Design collective onformative shows off a nifty mechanical sculpture they created, which uses a series of spinning black metal tubes which allow light from an array of fluorescent bulbs to pass through. The result is a binary pixel display with an alluring soundtrack. More here.
Australian artist David Morrell bends metal wire to form roller coaster style tracks, on which marbles spend their days rolling round and round in a perpetual loop. His kinetic sculptures are available in a wide variety of sizes and shapes, and he accepts commission work.
Using projection mapping and a mix of tracking systems, creative studio THÉORIZ shows off a slick prototype which projects 3D images that dynamically adapt to movements, creating a sort of Holodeck version 1.0. Everything you see was captured live, with no post-production.
Shnatko shows off one of the coolest coffee tables we’ve ever seen. It’s got a matrix of 512 RGB LEDs he’s programmed to display a variety of animations, and proximity sensors which can be used to detect movement and objects, and change the display accordingly.
Oliver Wilshen and Niall Quinn aka Signal-to-Noise modded an old Roland DXY pen plotter, covering its bed with strips of magnetic tape, and replacing its pen with a playback head. The result – a strange device that can play back bits of audio based on x/y coordinates.
Interactive design firm Eness developed these modular LUMES light-emitting wall panels. They can be veneered with various materials including fabric, acrylic, and even blended into wood walls. This particular piece is installed at Cabrini Hospital in Malvern, Australia.
We won’t let the irritating audio take away from Mitchell F. Chan’s Something Something National Conversation (In 2 Characters or Less), which features one of the most satisfying elements we’ve seen in an art installation – two puffy white clouds colliding endlessly in mid-air.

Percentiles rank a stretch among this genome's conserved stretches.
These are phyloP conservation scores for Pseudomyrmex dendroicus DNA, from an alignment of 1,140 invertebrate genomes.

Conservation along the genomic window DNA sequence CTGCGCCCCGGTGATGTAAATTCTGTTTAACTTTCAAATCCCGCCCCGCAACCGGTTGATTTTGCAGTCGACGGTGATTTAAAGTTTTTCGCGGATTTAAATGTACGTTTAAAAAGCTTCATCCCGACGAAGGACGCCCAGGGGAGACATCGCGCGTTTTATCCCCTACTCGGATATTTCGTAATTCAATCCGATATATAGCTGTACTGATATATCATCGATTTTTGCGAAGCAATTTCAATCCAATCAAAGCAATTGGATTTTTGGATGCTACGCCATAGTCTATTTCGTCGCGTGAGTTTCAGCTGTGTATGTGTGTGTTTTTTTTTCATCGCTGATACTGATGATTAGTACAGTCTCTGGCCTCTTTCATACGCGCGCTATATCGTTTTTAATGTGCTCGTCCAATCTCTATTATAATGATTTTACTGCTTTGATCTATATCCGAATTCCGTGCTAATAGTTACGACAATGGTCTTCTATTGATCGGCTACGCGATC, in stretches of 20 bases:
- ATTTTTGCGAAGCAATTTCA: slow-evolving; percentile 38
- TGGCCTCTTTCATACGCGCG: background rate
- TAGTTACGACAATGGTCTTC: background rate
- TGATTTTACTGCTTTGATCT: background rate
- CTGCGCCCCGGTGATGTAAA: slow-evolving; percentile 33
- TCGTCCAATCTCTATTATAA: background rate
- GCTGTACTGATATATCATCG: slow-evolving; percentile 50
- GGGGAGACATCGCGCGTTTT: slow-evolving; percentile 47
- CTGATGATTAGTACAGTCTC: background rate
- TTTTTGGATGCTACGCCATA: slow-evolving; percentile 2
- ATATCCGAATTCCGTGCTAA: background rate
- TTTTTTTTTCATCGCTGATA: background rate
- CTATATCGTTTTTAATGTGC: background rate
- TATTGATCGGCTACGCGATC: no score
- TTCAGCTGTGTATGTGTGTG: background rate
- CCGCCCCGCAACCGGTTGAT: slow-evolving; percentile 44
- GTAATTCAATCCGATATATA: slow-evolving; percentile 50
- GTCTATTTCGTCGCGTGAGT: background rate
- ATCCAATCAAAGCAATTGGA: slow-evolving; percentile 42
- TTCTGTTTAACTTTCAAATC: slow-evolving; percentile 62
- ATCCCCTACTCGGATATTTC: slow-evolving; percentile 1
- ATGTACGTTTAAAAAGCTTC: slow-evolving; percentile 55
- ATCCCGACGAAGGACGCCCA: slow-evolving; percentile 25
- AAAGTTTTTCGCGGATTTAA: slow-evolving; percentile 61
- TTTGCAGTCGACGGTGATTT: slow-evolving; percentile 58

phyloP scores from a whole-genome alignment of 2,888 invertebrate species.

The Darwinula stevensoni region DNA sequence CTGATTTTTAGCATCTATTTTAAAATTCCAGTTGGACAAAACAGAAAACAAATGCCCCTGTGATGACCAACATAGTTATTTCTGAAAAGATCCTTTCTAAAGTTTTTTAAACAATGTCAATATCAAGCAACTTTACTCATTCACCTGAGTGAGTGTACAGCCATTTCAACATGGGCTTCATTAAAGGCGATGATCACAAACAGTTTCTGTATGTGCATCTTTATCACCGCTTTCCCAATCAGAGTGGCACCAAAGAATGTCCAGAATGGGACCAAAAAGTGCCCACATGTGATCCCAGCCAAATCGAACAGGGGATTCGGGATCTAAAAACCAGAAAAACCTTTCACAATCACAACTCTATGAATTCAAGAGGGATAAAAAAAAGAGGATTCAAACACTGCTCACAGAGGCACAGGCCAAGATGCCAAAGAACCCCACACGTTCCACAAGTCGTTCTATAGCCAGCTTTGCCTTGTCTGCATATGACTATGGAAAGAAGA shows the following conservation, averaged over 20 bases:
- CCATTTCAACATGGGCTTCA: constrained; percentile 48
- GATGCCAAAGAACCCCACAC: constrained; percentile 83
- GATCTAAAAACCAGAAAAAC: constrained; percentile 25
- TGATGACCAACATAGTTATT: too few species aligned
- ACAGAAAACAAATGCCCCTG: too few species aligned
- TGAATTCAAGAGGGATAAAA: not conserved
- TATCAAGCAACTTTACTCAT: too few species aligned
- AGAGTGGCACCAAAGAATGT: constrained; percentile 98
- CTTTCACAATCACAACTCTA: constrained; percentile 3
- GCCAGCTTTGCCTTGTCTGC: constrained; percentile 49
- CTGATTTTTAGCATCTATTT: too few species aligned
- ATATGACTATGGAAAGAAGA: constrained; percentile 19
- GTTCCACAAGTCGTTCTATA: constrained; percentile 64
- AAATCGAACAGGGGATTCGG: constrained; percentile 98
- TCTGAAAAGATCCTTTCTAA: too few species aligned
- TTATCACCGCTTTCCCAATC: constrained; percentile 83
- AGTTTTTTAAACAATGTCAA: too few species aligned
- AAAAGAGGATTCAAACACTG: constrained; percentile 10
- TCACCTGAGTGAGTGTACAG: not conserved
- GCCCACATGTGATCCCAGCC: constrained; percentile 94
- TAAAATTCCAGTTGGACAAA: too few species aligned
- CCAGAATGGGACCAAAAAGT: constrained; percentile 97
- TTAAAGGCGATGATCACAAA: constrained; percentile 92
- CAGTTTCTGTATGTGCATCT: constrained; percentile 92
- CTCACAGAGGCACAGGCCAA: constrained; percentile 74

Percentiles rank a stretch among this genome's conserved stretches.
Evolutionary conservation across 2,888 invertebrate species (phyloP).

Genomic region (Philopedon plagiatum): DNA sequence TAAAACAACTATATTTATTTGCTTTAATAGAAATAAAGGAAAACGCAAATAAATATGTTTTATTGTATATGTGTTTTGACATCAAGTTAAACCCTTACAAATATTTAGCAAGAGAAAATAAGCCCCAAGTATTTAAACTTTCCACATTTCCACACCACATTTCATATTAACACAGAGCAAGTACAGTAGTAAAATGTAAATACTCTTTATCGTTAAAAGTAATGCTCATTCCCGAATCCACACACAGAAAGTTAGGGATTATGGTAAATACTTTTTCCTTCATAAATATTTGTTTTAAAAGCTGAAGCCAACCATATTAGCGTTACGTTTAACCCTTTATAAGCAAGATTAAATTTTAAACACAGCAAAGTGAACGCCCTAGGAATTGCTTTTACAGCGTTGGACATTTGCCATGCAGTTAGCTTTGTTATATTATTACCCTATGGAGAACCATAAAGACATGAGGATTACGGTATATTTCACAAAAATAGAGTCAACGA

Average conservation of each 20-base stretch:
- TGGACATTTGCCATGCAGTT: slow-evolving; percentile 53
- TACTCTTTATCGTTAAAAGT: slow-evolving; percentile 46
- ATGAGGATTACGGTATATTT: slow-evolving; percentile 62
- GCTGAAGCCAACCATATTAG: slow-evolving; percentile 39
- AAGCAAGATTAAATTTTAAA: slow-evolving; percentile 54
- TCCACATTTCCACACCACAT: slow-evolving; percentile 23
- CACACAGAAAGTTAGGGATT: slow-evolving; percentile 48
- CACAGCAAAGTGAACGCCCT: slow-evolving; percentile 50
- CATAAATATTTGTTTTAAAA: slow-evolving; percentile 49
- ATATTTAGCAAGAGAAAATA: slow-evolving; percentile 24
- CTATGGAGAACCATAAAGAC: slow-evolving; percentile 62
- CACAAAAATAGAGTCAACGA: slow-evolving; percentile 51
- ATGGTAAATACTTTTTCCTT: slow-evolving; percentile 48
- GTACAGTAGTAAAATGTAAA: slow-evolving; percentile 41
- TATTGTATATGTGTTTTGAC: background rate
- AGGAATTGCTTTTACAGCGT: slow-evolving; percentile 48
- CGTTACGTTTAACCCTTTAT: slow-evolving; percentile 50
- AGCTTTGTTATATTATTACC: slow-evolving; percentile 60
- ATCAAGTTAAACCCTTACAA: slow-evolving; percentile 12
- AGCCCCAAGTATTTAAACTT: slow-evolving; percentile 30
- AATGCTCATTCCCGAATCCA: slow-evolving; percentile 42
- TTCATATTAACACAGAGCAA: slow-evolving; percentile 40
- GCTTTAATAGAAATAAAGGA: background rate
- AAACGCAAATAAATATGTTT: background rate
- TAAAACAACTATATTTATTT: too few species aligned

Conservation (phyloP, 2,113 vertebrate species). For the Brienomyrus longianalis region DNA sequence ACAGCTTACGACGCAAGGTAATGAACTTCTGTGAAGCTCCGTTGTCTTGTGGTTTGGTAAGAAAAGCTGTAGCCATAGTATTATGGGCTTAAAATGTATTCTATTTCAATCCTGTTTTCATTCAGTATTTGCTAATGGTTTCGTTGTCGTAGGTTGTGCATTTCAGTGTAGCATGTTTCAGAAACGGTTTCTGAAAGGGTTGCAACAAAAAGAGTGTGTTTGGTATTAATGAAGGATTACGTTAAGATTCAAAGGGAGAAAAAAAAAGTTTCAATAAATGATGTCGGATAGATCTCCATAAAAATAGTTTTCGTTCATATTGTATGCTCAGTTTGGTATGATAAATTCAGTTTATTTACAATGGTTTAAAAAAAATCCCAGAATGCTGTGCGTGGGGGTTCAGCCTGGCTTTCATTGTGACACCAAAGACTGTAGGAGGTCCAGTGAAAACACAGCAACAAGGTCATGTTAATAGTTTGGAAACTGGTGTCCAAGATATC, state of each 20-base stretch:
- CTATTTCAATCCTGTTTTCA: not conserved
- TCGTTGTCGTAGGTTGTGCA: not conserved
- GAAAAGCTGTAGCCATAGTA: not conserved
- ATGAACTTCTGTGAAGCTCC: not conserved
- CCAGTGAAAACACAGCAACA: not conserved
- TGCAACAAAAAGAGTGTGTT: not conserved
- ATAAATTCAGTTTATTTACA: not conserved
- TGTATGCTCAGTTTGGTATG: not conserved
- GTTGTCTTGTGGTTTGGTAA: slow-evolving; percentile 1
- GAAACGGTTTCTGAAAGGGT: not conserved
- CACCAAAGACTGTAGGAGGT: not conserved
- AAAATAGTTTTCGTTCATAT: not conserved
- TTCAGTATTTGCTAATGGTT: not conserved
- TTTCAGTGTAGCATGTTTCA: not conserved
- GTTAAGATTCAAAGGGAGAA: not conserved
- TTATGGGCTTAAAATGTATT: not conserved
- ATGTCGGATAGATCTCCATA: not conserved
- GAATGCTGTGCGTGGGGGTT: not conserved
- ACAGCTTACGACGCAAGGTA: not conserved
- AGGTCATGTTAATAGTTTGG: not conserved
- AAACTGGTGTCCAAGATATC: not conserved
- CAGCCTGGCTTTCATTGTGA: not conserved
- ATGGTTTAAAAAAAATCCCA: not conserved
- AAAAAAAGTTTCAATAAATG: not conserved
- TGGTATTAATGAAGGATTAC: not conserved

Recards makes unique greeting cards which include a vinyl record and a platform, spindle, and stylus you pop out and fold together to actually play the record. It’s a bit involved to assemble, and the audio sounds awful, but it’s still a cool conversation piece.
MIT scientists have developed an amazing technology which allows users to interact with seemingly static objects in videos. Their algorithm looks for vibrations in footage to identify physical properties of the object, then manipulates a simulated version in real time.
Engineers from MIT Media Lab and Microsoft Research have developed a method to produce temporary tattoos using thin layers of gold leaf to transform the wearer’s skin into touch-based input devices for controlling devices, a color-changing display, or as an NFC tag.
Artist Felix Vorreiter’s unusual timepiece uses a single, long piece of string that feed through a series of pulleys. The rope is marked with dots which align to display the current time. The current clock only has 120 minutes of string, as it would take about 4000ft to cover a full day.